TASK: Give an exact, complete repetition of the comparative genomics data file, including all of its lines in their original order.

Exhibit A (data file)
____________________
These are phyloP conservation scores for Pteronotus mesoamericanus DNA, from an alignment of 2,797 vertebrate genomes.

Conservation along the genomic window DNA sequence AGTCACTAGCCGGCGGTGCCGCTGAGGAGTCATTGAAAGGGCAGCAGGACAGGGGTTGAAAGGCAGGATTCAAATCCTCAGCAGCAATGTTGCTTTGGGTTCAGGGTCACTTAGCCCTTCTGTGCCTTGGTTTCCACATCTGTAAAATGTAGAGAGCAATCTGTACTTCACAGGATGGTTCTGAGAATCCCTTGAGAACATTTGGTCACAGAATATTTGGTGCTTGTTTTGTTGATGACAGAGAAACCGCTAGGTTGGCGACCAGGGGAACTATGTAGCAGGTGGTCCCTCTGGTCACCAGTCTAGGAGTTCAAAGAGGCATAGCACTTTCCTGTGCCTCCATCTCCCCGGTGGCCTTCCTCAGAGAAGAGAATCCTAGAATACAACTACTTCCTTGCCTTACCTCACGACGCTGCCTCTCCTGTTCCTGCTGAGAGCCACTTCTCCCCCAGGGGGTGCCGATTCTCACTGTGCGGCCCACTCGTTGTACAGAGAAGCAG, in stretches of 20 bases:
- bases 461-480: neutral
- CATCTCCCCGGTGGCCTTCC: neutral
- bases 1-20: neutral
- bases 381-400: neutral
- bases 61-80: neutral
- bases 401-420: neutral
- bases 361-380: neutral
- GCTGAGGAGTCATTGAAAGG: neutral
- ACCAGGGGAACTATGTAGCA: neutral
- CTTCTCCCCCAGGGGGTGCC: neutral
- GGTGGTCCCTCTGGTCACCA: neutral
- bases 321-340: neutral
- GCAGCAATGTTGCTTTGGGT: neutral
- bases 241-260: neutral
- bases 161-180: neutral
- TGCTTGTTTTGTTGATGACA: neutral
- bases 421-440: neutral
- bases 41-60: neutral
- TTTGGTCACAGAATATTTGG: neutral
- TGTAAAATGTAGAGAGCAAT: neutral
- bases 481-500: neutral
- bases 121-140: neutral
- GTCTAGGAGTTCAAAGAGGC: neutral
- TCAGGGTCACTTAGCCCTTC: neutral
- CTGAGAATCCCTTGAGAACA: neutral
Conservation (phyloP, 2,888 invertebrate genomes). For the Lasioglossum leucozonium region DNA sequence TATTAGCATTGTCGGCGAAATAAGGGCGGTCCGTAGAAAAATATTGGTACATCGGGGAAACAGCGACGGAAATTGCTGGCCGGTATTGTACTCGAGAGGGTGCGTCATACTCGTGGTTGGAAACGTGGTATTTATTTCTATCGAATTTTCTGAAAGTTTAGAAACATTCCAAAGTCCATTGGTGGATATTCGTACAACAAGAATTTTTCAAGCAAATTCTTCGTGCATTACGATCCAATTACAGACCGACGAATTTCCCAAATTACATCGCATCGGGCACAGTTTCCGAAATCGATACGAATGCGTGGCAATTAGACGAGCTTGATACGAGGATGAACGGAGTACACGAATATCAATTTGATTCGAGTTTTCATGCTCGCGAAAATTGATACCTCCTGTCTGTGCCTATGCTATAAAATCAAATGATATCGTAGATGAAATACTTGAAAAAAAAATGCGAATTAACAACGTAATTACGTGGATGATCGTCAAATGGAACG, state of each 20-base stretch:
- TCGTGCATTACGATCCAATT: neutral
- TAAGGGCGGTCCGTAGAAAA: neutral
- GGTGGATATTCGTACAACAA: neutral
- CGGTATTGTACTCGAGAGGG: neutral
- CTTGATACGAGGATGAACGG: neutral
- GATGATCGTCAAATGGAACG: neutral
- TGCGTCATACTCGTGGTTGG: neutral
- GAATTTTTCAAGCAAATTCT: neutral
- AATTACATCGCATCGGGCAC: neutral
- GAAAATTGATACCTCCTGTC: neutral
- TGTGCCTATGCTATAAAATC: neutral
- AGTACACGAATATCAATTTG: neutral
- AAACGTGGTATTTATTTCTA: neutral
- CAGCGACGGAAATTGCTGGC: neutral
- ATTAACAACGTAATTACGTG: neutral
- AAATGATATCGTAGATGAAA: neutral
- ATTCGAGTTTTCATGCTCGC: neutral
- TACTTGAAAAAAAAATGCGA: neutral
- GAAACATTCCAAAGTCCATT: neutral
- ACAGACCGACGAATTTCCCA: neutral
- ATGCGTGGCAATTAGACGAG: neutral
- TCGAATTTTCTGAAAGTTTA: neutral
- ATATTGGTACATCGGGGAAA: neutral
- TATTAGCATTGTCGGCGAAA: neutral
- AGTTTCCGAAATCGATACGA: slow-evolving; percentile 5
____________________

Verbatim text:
These are phyloP conservation scores for Pteronotus mesoamericanus DNA, from an alignment of 2,797 vertebrate genomes.

Conservation along the genomic window DNA sequence AGTCACTAGCCGGCGGTGCCGCTGAGGAGTCATTGAAAGGGCAGCAGGACAGGGGTTGAAAGGCAGGATTCAAATCCTCAGCAGCAATGTTGCTTTGGGTTCAGGGTCACTTAGCCCTTCTGTGCCTTGGTTTCCACATCTGTAAAATGTAGAGAGCAATCTGTACTTCACAGGATGGTTCTGAGAATCCCTTGAGAACATTTGGTCACAGAATATTTGGTGCTTGTTTTGTTGATGACAGAGAAACCGCTAGGTTGGCGACCAGGGGAACTATGTAGCAGGTGGTCCCTCTGGTCACCAGTCTAGGAGTTCAAAGAGGCATAGCACTTTCCTGTGCCTCCATCTCCCCGGTGGCCTTCCTCAGAGAAGAGAATCCTAGAATACAACTACTTCCTTGCCTTACCTCACGACGCTGCCTCTCCTGTTCCTGCTGAGAGCCACTTCTCCCCCAGGGGGTGCCGATTCTCACTGTGCGGCCCACTCGTTGTACAGAGAAGCAG, in stretches of 20 bases:
- bases 461-480: neutral
- CATCTCCCCGGTGGCCTTCC: neutral
- bases 1-20: neutral
- bases 381-400: neutral
- bases 61-80: neutral
- bases 401-420: neutral
- bases 361-380: neutral
- GCTGAGGAGTCATTGAAAGG: neutral
- ACCAGGGGAACTATGTAGCA: neutral
- CTTCTCCCCCAGGGGGTGCC: neutral
- GGTGGTCCCTCTGGTCACCA: neutral
- bases 321-340: neutral
- GCAGCAATGTTGCTTTGGGT: neutral
- bases 241-260: neutral
- bases 161-180: neutral
- TGCTTGTTTTGTTGATGACA: neutral
- bases 421-440: neutral
- bases 41-60: neutral
- TTTGGTCACAGAATATTTGG: neutral
- TGTAAAATGTAGAGAGCAAT: neutral
- bases 481-500: neutral
- bases 121-140: neutral
- GTCTAGGAGTTCAAAGAGGC: neutral
- TCAGGGTCACTTAGCCCTTC: neutral
- CTGAGAATCCCTTGAGAACA: neutral
Conservation (phyloP, 2,888 invertebrate genomes). For the Lasioglossum leucozonium region DNA sequence TATTAGCATTGTCGGCGAAATAAGGGCGGTCCGTAGAAAAATATTGGTACATCGGGGAAACAGCGACGGAAATTGCTGGCCGGTATTGTACTCGAGAGGGTGCGTCATACTCGTGGTTGGAAACGTGGTATTTATTTCTATCGAATTTTCTGAAAGTTTAGAAACATTCCAAAGTCCATTGGTGGATATTCGTACAACAAGAATTTTTCAAGCAAATTCTTCGTGCATTACGATCCAATTACAGACCGACGAATTTCCCAAATTACATCGCATCGGGCACAGTTTCCGAAATCGATACGAATGCGTGGCAATTAGACGAGCTTGATACGAGGATGAACGGAGTACACGAATATCAATTTGATTCGAGTTTTCATGCTCGCGAAAATTGATACCTCCTGTCTGTGCCTATGCTATAAAATCAAATGATATCGTAGATGAAATACTTGAAAAAAAAATGCGAATTAACAACGTAATTACGTGGATGATCGTCAAATGGAACG, state of each 20-base stretch:
- TCGTGCATTACGATCCAATT: neutral
- TAAGGGCGGTCCGTAGAAAA: neutral
- GGTGGATATTCGTACAACAA: neutral
- CGGTATTGTACTCGAGAGGG: neutral
- CTTGATACGAGGATGAACGG: neutral
- GATGATCGTCAAATGGAACG: neutral
- TGCGTCATACTCGTGGTTGG: neutral
- GAATTTTTCAAGCAAATTCT: neutral
- AATTACATCGCATCGGGCAC: neutral
- GAAAATTGATACCTCCTGTC: neutral
- TGTGCCTATGCTATAAAATC: neutral
- AGTACACGAATATCAATTTG: neutral
- AAACGTGGTATTTATTTCTA: neutral
- CAGCGACGGAAATTGCTGGC: neutral
- ATTAACAACGTAATTACGTG: neutral
- AAATGATATCGTAGATGAAA: neutral
- ATTCGAGTTTTCATGCTCGC: neutral
- TACTTGAAAAAAAAATGCGA: neutral
- GAAACATTCCAAAGTCCATT: neutral
- ACAGACCGACGAATTTCCCA: neutral
- ATGCGTGGCAATTAGACGAG: neutral
- TCGAATTTTCTGAAAGTTTA: neutral
- ATATTGGTACATCGGGGAAA: neutral
- TATTAGCATTGTCGGCGAAA: neutral
- AGTTTCCGAAATCGATACGA: slow-evolving; percentile 5